Thursday, August 3, 2017

     Today, I will record my Gershwin program in a local studio the size of my closet. There is no grand piano there, so I must play on a small digital piano. That's not the worst part. The worst part is the pedal is weird, and the stool I have to sit on feels like a horse saddle. Do not do a visual of this. Not pretty. Hopefully, my music will be, though.

     It's amazing how despite what has felt like a fabulous success in performing my one-woman shows over the past couple of years, I can feel so intimidated by the thought of beginning another. At my age, I often ask myself, "Why are you doing this? What are you trying to prove? Is it really worth the 10-11 month preparation? What keeps you going?"  The answer is always the same:  I love the process. I enjoy choosing the composer, selecting the pieces I want to play, writing the script, creating a medley and putting it all together. I don't enjoy the rehearsing as much, and I dread the angst of the actual performance. When it is all done, I am so proud, so very proud. Does anyone really care but me? Probably not, but that's ok. I perform to share the talent God has given me, but I create because it's part of my wiring; I have to do it.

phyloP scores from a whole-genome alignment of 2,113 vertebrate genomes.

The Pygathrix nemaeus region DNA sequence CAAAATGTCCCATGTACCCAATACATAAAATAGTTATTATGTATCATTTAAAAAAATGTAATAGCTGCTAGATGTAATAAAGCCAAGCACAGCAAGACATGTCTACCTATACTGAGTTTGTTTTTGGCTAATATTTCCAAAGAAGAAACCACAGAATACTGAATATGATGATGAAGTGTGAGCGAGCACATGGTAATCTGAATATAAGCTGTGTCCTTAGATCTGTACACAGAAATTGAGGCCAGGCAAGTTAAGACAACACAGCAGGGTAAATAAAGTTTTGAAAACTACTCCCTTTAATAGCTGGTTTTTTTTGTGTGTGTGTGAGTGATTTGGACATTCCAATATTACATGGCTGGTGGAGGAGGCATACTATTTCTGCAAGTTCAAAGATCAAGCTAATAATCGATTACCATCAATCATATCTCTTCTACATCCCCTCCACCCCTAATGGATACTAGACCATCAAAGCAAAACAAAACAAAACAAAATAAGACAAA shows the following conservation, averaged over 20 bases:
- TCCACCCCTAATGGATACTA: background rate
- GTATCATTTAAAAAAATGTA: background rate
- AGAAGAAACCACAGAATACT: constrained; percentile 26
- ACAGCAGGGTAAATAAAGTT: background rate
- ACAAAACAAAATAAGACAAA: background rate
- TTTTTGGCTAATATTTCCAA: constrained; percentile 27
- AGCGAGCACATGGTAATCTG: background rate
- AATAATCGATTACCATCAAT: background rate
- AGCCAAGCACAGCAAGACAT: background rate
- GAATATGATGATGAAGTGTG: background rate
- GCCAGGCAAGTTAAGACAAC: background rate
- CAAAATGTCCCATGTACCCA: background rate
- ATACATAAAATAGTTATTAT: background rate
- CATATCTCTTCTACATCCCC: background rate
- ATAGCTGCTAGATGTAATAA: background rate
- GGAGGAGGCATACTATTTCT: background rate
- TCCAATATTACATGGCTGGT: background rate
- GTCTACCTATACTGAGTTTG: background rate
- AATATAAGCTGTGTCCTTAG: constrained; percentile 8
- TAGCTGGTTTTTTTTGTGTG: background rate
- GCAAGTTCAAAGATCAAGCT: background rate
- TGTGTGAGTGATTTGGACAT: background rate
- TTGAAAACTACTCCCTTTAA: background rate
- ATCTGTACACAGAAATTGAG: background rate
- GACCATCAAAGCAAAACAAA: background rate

So what's that got to do with the poster above? Everything. Speaking to a new friend who has offered to put me on stage in our new hometown, I am suddenly "not" who I want to be. I am "not" confident. I am "not" a professional concert pianist. I am "not" a stage star; I am simply a talented musician who loves to create. Is that good enough? Maybe. The difference is what I choose to tell myself. If I say, "Yes, you can do this, and the reward is I DID IT!" then I can be who I want to be. If I tell myself I'm "not." then I am right. Sounds so simple. It isn't.

     Does your confidence ebb and flow like mine? If so, that is normal and human. I have a speech in my back pocket entitled, "Spray on Confidence." It's an imaginary concoction that you just spray on yourself when you need the ego boost. Wouldn't that be wonderful? I could be a millionaire if I could invent and market it. Alas, that won't happen. So I just limp along on my feckless journey to "Pretend I'm famous." When the applause starts, I barely hear it, as the real truth of my performance is in my own head and heart. I know when I'm good and when I'm not. What I've learned is that no matter how well I perform, it was "good" that I did it, and what is "not" matters not.